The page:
How did you move from representation theory to other areas of mathematics?

Initially I was focused only on algebra, and primarily representation theory, my PhD area. Then my wife Amruta Joshi, who did her master’s in computer science at Stanford and later her PhD from UCLA, encouraged me to follow Stanford’s spirit of interdisciplinary research. Thus I started to explore other areas.

In the process, I met Bala Rajaratnam, a statistics faculty at Stanford. We wrote a grant which enabled me to move to Stanford. Bala encouraged me to continue pursuing my research in representation theory, but he also wanted me to work with him in statistics. He was interested in data analysis, so he cared about analysing sample covariance matrices. Because nowadays there is “big data”, the covariance matrices one would obtain are enormous in size and they have poor properties. One would want to improve their properties without losing the covariance structure.

In the language of mathematics, covariance matrices can be called positive semi-definite matrices, and what one wants is to find what kind of operations can be performed on them that would still preserve the positive semi-definiteness. Bala was interested in the applied aspects of the problem and I was interested in the theoretical aspects. Later, we were joined by a postdoc, Dominique Guillot. The three of us soon got good research momentum and wrote several papers together. Bala was very supportive and he said that we would write pure maths papers and he would do his statistics research on the side with his other collaborators. That is how I slowly got into matrix analysis.

How did you get into combinatorics? Was it through representation theory?

It came from both, actually. With every matrix we can associate a list of numbers called its eigenvalues. Irrespective of however large the matrix is, we can understand some important properties of the matrix using its eigenvalues. If we take N matrices at a time, instead of getting a list of numbers, we get a shape in N-dimensions known as a convex hull. This naturally led me from representation theory to the study of geometric combinatorics.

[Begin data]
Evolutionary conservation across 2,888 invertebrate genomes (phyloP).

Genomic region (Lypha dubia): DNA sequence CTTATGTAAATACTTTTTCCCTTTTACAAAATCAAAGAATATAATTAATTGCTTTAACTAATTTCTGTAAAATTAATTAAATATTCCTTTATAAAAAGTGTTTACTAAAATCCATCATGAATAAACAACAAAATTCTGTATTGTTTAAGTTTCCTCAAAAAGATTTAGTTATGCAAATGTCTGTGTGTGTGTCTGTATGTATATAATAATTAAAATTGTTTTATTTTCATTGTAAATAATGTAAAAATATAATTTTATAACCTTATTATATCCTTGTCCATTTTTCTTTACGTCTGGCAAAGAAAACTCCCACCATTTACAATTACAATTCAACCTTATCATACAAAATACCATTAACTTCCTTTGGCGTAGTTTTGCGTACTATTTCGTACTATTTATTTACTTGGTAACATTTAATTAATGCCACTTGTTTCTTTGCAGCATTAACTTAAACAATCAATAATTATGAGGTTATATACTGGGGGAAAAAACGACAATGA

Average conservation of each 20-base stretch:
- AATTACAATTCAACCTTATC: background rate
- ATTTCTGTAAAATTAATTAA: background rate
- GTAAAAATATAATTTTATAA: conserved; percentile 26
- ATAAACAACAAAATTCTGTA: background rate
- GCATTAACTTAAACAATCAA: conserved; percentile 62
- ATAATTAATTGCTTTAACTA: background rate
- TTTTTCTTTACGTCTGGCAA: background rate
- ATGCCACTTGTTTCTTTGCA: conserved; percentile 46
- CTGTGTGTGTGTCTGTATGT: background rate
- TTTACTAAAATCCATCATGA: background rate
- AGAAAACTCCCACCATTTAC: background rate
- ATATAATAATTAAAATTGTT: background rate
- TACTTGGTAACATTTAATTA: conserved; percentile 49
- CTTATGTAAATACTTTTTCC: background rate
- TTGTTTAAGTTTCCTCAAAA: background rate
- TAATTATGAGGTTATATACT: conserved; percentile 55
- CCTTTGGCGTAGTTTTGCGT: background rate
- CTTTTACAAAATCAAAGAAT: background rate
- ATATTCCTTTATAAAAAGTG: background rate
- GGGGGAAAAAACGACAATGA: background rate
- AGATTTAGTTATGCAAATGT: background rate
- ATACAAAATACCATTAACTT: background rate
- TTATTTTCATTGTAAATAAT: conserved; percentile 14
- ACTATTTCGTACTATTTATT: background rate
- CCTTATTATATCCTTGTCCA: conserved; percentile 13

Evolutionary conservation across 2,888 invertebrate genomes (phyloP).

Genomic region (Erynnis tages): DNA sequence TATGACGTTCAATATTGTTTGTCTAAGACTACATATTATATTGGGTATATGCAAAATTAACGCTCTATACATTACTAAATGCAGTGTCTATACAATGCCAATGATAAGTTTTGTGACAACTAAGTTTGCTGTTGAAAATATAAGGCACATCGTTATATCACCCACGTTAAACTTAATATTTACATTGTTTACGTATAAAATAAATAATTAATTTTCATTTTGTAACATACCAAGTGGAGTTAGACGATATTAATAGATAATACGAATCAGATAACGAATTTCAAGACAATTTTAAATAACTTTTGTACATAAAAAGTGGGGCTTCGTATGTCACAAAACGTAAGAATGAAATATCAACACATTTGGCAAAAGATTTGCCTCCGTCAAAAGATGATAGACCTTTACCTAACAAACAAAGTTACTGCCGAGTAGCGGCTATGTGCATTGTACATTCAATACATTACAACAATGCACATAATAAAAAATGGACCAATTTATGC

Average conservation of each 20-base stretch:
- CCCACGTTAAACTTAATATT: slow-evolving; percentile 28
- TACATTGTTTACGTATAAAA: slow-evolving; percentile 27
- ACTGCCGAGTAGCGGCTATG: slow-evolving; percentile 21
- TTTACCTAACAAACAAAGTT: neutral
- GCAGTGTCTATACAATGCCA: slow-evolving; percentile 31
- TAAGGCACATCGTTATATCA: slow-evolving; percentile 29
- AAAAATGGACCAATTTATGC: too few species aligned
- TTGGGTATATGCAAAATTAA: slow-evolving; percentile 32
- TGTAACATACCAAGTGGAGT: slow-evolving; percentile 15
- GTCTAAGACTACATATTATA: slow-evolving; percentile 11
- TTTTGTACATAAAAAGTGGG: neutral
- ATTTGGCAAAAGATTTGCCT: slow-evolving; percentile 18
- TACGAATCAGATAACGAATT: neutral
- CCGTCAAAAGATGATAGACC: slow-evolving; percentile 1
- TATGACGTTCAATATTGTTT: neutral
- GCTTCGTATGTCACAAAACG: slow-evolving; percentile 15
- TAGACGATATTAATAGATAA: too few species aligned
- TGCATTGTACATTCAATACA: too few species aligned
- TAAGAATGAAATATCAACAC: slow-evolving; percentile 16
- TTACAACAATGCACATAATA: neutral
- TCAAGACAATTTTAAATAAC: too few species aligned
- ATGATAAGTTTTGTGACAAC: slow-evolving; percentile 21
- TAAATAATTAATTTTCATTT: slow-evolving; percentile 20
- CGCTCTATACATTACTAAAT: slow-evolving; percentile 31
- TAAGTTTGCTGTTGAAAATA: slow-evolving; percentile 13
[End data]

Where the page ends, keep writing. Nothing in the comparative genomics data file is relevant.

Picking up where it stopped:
With a former postdoc here (Projesh Nath Choudhury), who is now a faculty member at IIT Gandhinagar, I also studied pure combinatorics. One can look at the combinatorial objects called graphs and study them using the eigenvalues of their distance matrices. So one can combine matrix theory and combinatorics.

One can also enter into combinatorics from mathematical analysis. I think one of the things that I have contributed to the research community is to systematically show how Schur functions, which are objects in representation theory, show up in the study of smooth functions. I discovered this with three other co-authors in 2016, and finally by 2022, I was able to isolate how they occur inside any smooth function. This means you can reach algebraic combinatorics and symmetric function theory from analysis. That was one novel bridge that people had not realised before.